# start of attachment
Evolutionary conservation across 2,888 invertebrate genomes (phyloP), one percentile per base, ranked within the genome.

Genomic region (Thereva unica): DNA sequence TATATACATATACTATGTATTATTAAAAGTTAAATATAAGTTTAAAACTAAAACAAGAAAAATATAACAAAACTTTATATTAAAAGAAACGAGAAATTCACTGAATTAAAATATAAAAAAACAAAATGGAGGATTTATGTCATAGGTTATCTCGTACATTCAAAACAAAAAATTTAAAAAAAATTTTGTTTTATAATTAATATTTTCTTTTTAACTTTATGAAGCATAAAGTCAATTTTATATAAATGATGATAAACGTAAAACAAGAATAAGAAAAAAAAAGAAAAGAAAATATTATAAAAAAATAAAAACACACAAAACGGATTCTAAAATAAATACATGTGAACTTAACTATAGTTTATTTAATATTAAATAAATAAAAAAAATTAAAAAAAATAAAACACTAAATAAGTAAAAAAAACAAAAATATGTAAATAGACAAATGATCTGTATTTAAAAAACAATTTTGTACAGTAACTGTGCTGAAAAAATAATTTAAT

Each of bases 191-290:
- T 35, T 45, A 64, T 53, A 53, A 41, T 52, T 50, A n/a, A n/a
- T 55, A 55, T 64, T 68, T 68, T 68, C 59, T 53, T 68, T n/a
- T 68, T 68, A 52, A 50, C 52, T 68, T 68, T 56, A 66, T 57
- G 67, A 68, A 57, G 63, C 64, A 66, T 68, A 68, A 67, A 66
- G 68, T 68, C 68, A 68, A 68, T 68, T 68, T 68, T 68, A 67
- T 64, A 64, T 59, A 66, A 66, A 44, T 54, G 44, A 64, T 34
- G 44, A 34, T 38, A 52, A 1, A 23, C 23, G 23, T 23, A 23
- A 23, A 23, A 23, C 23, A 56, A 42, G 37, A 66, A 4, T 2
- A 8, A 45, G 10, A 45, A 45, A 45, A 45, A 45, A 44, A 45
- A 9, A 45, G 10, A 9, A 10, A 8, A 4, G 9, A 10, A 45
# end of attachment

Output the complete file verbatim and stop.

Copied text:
Evolutionary conservation across 2,888 invertebrate genomes (phyloP), one percentile per base, ranked within the genome.

Genomic region (Thereva unica): DNA sequence TATATACATATACTATGTATTATTAAAAGTTAAATATAAGTTTAAAACTAAAACAAGAAAAATATAACAAAACTTTATATTAAAAGAAACGAGAAATTCACTGAATTAAAATATAAAAAAACAAAATGGAGGATTTATGTCATAGGTTATCTCGTACATTCAAAACAAAAAATTTAAAAAAAATTTTGTTTTATAATTAATATTTTCTTTTTAACTTTATGAAGCATAAAGTCAATTTTATATAAATGATGATAAACGTAAAACAAGAATAAGAAAAAAAAAGAAAAGAAAATATTATAAAAAAATAAAAACACACAAAACGGATTCTAAAATAAATACATGTGAACTTAACTATAGTTTATTTAATATTAAATAAATAAAAAAAATTAAAAAAAATAAAACACTAAATAAGTAAAAAAAACAAAAATATGTAAATAGACAAATGATCTGTATTTAAAAAACAATTTTGTACAGTAACTGTGCTGAAAAAATAATTTAAT

Each of bases 191-290:
- T 35, T 45, A 64, T 53, A 53, A 41, T 52, T 50, A n/a, A n/a
- T 55, A 55, T 64, T 68, T 68, T 68, C 59, T 53, T 68, T n/a
- T 68, T 68, A 52, A 50, C 52, T 68, T 68, T 56, A 66, T 57
- G 67, A 68, A 57, G 63, C 64, A 66, T 68, A 68, A 67, A 66
- G 68, T 68, C 68, A 68, A 68, T 68, T 68, T 68, T 68, A 67
- T 64, A 64, T 59, A 66, A 66, A 44, T 54, G 44, A 64, T 34
- G 44, A 34, T 38, A 52, A 1, A 23, C 23, G 23, T 23, A 23
- A 23, A 23, A 23, C 23, A 56, A 42, G 37, A 66, A 4, T 2
- A 8, A 45, G 10, A 45, A 45, A 45, A 45, A 45, A 44, A 45
- A 9, A 45, G 10, A 9, A 10, A 8, A 4, G 9, A 10, A 45